Financial self improvement month

SHERMAN, Tex. (KXII) -- Q: WHY IS SEPTEMBER NAMED SELF-IMPROVEMENT MONTH?

• September has an energetic “back-to-school” feel for many of us.

• It’s a time to take advantage of new opportunities and get a jump-start on any New Year’s Resolutions we’re thinking of setting in January.

Q: HOW CAN WE GET STARTED ON MAKING BETTER FINANCIAL DECISIONS?

• When it comes to money,there are 3 things most people wish they could accomplish: spending less, saving more and paying off debt.

• I recommend breaking it down week by week.

WEEK ONE: EVALUATE YOUR BUDGET

• It doesn’t matter what your financial goal is, take week one to evaluate your budget and take inventory.

• Most people will find their financial goals can be reached if they have a budget. It helps determine exactly where your money is going so that you see where you need to make changes.

• Check your bank accounts for spending habits, take a look at the debt you owe - student loans, car loans, credit card payments - make a list and keep track of your balances, interest rates and payment due dates to make sure you’re not racking up any unnecessary fees.

• Now look at all your other expenses - utility payments, cell phone bills, groceries and entertainment.

• Then compare that against how much you make. If your expenses outweigh your income, you’re going to have to take a hard look at where you can cut.

• I have a budget worksheet you can download on my website, retirementdesignersfg.com.

WEEK TWO: LOOK FOR WAYS TO SAVE

• During week two, try to limit your spending and find ways you can cut back and save.

• One idea is to designate one a day week as the “no spend day.” Instead of paying for activities, find out what’s going on in your community for free. Enjoy the outdoors at a local park, visit a free museum or zoo or make dinner at home.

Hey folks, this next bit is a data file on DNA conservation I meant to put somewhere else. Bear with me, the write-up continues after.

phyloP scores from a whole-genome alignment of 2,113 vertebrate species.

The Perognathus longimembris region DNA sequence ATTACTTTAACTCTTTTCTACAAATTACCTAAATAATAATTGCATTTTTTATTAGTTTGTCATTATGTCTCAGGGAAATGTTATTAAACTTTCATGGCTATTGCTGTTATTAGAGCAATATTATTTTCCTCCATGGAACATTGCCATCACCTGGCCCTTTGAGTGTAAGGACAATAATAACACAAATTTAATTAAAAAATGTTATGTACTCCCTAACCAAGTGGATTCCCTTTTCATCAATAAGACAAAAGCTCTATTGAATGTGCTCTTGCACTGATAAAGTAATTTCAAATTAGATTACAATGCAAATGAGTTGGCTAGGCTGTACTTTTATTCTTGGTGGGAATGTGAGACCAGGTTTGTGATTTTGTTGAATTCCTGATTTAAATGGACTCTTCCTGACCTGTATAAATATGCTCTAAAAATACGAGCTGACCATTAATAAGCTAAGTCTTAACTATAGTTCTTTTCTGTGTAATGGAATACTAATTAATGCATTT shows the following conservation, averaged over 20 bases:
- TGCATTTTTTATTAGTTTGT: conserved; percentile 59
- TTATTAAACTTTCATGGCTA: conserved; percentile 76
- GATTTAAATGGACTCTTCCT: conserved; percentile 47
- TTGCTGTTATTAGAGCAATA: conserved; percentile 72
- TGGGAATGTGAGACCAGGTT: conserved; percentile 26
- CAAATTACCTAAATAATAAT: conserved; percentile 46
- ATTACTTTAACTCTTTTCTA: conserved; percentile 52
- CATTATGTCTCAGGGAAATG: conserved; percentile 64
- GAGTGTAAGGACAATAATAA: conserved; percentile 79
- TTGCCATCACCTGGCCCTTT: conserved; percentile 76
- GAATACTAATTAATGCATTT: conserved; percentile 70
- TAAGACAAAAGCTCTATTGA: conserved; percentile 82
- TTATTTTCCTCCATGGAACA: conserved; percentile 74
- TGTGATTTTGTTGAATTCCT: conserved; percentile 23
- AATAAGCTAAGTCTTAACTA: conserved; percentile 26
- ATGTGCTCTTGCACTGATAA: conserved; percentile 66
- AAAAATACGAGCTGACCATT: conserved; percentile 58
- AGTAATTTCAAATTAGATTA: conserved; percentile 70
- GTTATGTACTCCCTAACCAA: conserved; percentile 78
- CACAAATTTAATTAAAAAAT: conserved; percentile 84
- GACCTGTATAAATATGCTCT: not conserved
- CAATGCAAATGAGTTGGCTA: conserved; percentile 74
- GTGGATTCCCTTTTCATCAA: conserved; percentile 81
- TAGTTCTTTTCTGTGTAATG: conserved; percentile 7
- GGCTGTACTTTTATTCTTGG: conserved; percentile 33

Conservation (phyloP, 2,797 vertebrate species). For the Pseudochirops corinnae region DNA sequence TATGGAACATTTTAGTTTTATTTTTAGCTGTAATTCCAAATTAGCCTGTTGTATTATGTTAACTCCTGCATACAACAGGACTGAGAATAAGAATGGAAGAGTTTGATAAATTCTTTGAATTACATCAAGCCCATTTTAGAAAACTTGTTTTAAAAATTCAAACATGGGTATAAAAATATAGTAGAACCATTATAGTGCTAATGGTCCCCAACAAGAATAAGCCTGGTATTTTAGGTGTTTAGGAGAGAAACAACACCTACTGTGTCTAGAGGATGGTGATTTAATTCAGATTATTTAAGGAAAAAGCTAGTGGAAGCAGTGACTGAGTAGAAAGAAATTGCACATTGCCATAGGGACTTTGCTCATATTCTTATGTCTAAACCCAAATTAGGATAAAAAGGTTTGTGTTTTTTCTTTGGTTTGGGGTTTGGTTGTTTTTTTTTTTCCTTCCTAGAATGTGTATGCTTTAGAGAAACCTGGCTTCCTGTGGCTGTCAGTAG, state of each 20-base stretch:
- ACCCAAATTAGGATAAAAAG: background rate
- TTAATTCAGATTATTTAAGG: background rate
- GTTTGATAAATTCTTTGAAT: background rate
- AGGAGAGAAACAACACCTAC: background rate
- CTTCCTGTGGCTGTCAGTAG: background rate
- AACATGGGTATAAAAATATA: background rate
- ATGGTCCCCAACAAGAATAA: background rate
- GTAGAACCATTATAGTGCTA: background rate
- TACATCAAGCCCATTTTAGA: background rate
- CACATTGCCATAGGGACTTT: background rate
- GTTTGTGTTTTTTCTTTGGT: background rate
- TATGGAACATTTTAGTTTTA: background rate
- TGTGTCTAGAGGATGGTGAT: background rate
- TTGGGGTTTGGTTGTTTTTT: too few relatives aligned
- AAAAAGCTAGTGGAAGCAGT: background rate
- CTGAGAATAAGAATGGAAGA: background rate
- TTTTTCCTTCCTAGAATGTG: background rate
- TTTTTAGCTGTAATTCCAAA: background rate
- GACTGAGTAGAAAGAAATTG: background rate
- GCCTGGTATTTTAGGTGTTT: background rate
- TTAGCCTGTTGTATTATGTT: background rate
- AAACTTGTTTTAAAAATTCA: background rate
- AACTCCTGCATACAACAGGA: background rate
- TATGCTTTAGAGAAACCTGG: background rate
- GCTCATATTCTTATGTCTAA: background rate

• You can also look at your extra costs. If you’re not using that gym membership, it’s time to cancel!

• A recent survey found 69-percent of Americans have less than $1,000 in their savings account, including 34-percent of people who have no savings account at all.

• When families don’t have money to face an unexpected expense, like a broken-down car or a medical bill, they may have to borrow to cover the tab - and that can lead to a cycle of debt.

• I recommend my clients have at least 3-6 months’ worth of savings in the bank.

WEEK THREE: REVIEW RETIREMENT ACCOUNTS

• Week three is all about retirement. I recommend to my clients they put away 10-15% of their salary into a 401(k) or IRA.

• If you started the year at the lower end, work your way up to that 15% by increasing your savings by 1% every year. Some retirement savings plans will allow you to automate increased contributions, so you don’t even have to think about it.

• Depending on your age you will be looking at your retirement accounts differently.

• Younger workers are capped at saving $18,000 per year in their 401(k) and $5,500 in their IRAs for 2017. However, older workers can save an additional $6,000 in a 401(k) and $1,000 in an IRA.

• If you’re serious about retiring, maxing out those savings is the way to go.

WEEK FOUR: KEEP GOING

• Use week four to review your plans and keep forging ahead! Keep the momentum you’ve built during this month and keep it through the end of year!

• Roadblocks and setbacks are bound to happen.

• If you find yourself struggling to make a budget or find ways to save for retirement, visit a financial professional. It’s okay to ask for help!